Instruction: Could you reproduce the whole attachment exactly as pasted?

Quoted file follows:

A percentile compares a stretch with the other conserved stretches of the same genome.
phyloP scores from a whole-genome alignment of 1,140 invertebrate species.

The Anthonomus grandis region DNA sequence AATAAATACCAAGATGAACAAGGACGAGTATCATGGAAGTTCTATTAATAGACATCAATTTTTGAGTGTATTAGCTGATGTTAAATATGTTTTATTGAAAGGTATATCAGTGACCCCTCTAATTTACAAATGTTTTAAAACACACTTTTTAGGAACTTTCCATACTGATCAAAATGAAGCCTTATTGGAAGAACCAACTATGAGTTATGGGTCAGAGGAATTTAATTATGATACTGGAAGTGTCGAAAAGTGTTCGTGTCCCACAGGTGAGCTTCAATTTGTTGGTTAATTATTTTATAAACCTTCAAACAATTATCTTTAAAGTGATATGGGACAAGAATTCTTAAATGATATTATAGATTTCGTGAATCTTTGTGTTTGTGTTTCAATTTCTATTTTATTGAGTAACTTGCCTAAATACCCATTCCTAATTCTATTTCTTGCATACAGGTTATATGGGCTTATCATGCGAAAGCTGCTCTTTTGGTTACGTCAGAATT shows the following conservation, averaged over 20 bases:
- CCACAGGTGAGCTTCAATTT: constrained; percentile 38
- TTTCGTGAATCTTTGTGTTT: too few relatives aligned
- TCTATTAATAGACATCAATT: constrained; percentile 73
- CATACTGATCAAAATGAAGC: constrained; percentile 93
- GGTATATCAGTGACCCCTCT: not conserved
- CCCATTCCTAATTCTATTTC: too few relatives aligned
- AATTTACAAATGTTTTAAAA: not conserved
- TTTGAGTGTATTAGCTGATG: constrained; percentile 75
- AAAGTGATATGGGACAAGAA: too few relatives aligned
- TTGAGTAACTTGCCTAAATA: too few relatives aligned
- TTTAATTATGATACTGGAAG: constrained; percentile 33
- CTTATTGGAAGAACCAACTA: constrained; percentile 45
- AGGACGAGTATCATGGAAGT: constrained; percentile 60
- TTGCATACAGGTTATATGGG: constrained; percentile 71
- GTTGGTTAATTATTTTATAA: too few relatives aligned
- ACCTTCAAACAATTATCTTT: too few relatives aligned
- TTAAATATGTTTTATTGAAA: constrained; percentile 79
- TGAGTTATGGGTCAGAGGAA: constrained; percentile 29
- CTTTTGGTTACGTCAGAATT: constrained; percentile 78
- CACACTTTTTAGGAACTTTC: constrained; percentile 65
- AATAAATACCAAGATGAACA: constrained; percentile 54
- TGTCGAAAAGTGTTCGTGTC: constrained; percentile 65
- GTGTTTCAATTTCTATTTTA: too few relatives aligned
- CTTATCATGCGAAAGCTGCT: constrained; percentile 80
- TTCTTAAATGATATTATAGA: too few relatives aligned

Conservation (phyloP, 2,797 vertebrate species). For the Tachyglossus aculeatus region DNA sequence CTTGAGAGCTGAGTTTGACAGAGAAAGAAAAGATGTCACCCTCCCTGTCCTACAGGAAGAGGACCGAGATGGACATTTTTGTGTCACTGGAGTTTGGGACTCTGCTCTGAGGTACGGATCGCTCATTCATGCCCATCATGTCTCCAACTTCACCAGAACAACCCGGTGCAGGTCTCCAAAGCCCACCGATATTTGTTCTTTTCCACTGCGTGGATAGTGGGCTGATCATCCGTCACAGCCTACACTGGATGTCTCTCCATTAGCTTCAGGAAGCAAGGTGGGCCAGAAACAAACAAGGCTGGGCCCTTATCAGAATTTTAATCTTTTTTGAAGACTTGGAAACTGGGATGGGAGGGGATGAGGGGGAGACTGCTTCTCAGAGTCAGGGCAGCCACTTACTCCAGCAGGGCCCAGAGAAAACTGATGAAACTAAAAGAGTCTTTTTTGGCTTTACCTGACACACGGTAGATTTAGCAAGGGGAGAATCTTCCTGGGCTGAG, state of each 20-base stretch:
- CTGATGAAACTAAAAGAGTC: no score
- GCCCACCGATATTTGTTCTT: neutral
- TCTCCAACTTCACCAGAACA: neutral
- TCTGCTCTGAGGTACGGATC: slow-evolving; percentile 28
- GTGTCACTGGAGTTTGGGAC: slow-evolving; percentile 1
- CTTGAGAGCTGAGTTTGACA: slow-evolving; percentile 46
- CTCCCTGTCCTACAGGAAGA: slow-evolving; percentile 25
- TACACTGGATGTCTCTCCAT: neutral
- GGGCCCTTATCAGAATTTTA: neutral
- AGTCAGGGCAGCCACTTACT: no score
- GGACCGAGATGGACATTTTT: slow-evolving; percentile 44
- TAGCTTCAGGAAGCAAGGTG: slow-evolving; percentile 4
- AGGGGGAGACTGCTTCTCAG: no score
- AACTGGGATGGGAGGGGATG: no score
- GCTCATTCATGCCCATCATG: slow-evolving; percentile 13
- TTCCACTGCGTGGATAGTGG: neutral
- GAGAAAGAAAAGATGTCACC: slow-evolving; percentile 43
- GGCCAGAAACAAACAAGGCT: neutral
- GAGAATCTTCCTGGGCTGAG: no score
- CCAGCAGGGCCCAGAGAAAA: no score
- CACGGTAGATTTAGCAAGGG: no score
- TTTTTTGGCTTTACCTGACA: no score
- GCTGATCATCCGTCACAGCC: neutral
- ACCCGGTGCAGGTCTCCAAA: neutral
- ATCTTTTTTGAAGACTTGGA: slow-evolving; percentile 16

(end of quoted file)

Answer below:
A percentile compares a stretch with the other conserved stretches of the same genome.
phyloP scores from a whole-genome alignment of 1,140 invertebrate species.

The Anthonomus grandis region DNA sequence AATAAATACCAAGATGAACAAGGACGAGTATCATGGAAGTTCTATTAATAGACATCAATTTTTGAGTGTATTAGCTGATGTTAAATATGTTTTATTGAAAGGTATATCAGTGACCCCTCTAATTTACAAATGTTTTAAAACACACTTTTTAGGAACTTTCCATACTGATCAAAATGAAGCCTTATTGGAAGAACCAACTATGAGTTATGGGTCAGAGGAATTTAATTATGATACTGGAAGTGTCGAAAAGTGTTCGTGTCCCACAGGTGAGCTTCAATTTGTTGGTTAATTATTTTATAAACCTTCAAACAATTATCTTTAAAGTGATATGGGACAAGAATTCTTAAATGATATTATAGATTTCGTGAATCTTTGTGTTTGTGTTTCAATTTCTATTTTATTGAGTAACTTGCCTAAATACCCATTCCTAATTCTATTTCTTGCATACAGGTTATATGGGCTTATCATGCGAAAGCTGCTCTTTTGGTTACGTCAGAATT shows the following conservation, averaged over 20 bases:
- CCACAGGTGAGCTTCAATTT: constrained; percentile 38
- TTTCGTGAATCTTTGTGTTT: too few relatives aligned
- TCTATTAATAGACATCAATT: constrained; percentile 73
- CATACTGATCAAAATGAAGC: constrained; percentile 93
- GGTATATCAGTGACCCCTCT: not conserved
- CCCATTCCTAATTCTATTTC: too few relatives aligned
- AATTTACAAATGTTTTAAAA: not conserved
- TTTGAGTGTATTAGCTGATG: constrained; percentile 75
- AAAGTGATATGGGACAAGAA: too few relatives aligned
- TTGAGTAACTTGCCTAAATA: too few relatives aligned
- TTTAATTATGATACTGGAAG: constrained; percentile 33
- CTTATTGGAAGAACCAACTA: constrained; percentile 45
- AGGACGAGTATCATGGAAGT: constrained; percentile 60
- TTGCATACAGGTTATATGGG: constrained; percentile 71
- GTTGGTTAATTATTTTATAA: too few relatives aligned
- ACCTTCAAACAATTATCTTT: too few relatives aligned
- TTAAATATGTTTTATTGAAA: constrained; percentile 79
- TGAGTTATGGGTCAGAGGAA: constrained; percentile 29
- CTTTTGGTTACGTCAGAATT: constrained; percentile 78
- CACACTTTTTAGGAACTTTC: constrained; percentile 65
- AATAAATACCAAGATGAACA: constrained; percentile 54
- TGTCGAAAAGTGTTCGTGTC: constrained; percentile 65
- GTGTTTCAATTTCTATTTTA: too few relatives aligned
- CTTATCATGCGAAAGCTGCT: constrained; percentile 80
- TTCTTAAATGATATTATAGA: too few relatives aligned

Conservation (phyloP, 2,797 vertebrate species). For the Tachyglossus aculeatus region DNA sequence CTTGAGAGCTGAGTTTGACAGAGAAAGAAAAGATGTCACCCTCCCTGTCCTACAGGAAGAGGACCGAGATGGACATTTTTGTGTCACTGGAGTTTGGGACTCTGCTCTGAGGTACGGATCGCTCATTCATGCCCATCATGTCTCCAACTTCACCAGAACAACCCGGTGCAGGTCTCCAAAGCCCACCGATATTTGTTCTTTTCCACTGCGTGGATAGTGGGCTGATCATCCGTCACAGCCTACACTGGATGTCTCTCCATTAGCTTCAGGAAGCAAGGTGGGCCAGAAACAAACAAGGCTGGGCCCTTATCAGAATTTTAATCTTTTTTGAAGACTTGGAAACTGGGATGGGAGGGGATGAGGGGGAGACTGCTTCTCAGAGTCAGGGCAGCCACTTACTCCAGCAGGGCCCAGAGAAAACTGATGAAACTAAAAGAGTCTTTTTTGGCTTTACCTGACACACGGTAGATTTAGCAAGGGGAGAATCTTCCTGGGCTGAG, state of each 20-base stretch:
- CTGATGAAACTAAAAGAGTC: no score
- GCCCACCGATATTTGTTCTT: neutral
- TCTCCAACTTCACCAGAACA: neutral
- TCTGCTCTGAGGTACGGATC: slow-evolving; percentile 28
- GTGTCACTGGAGTTTGGGAC: slow-evolving; percentile 1
- CTTGAGAGCTGAGTTTGACA: slow-evolving; percentile 46
- CTCCCTGTCCTACAGGAAGA: slow-evolving; percentile 25
- TACACTGGATGTCTCTCCAT: neutral
- GGGCCCTTATCAGAATTTTA: neutral
- AGTCAGGGCAGCCACTTACT: no score
- GGACCGAGATGGACATTTTT: slow-evolving; percentile 44
- TAGCTTCAGGAAGCAAGGTG: slow-evolving; percentile 4
- AGGGGGAGACTGCTTCTCAG: no score
- AACTGGGATGGGAGGGGATG: no score
- GCTCATTCATGCCCATCATG: slow-evolving; percentile 13
- TTCCACTGCGTGGATAGTGG: neutral
- GAGAAAGAAAAGATGTCACC: slow-evolving; percentile 43
- GGCCAGAAACAAACAAGGCT: neutral
- GAGAATCTTCCTGGGCTGAG: no score
- CCAGCAGGGCCCAGAGAAAA: no score
- CACGGTAGATTTAGCAAGGG: no score
- TTTTTTGGCTTTACCTGACA: no score
- GCTGATCATCCGTCACAGCC: neutral
- ACCCGGTGCAGGTCTCCAAA: neutral
- ATCTTTTTTGAAGACTTGGA: slow-evolving; percentile 16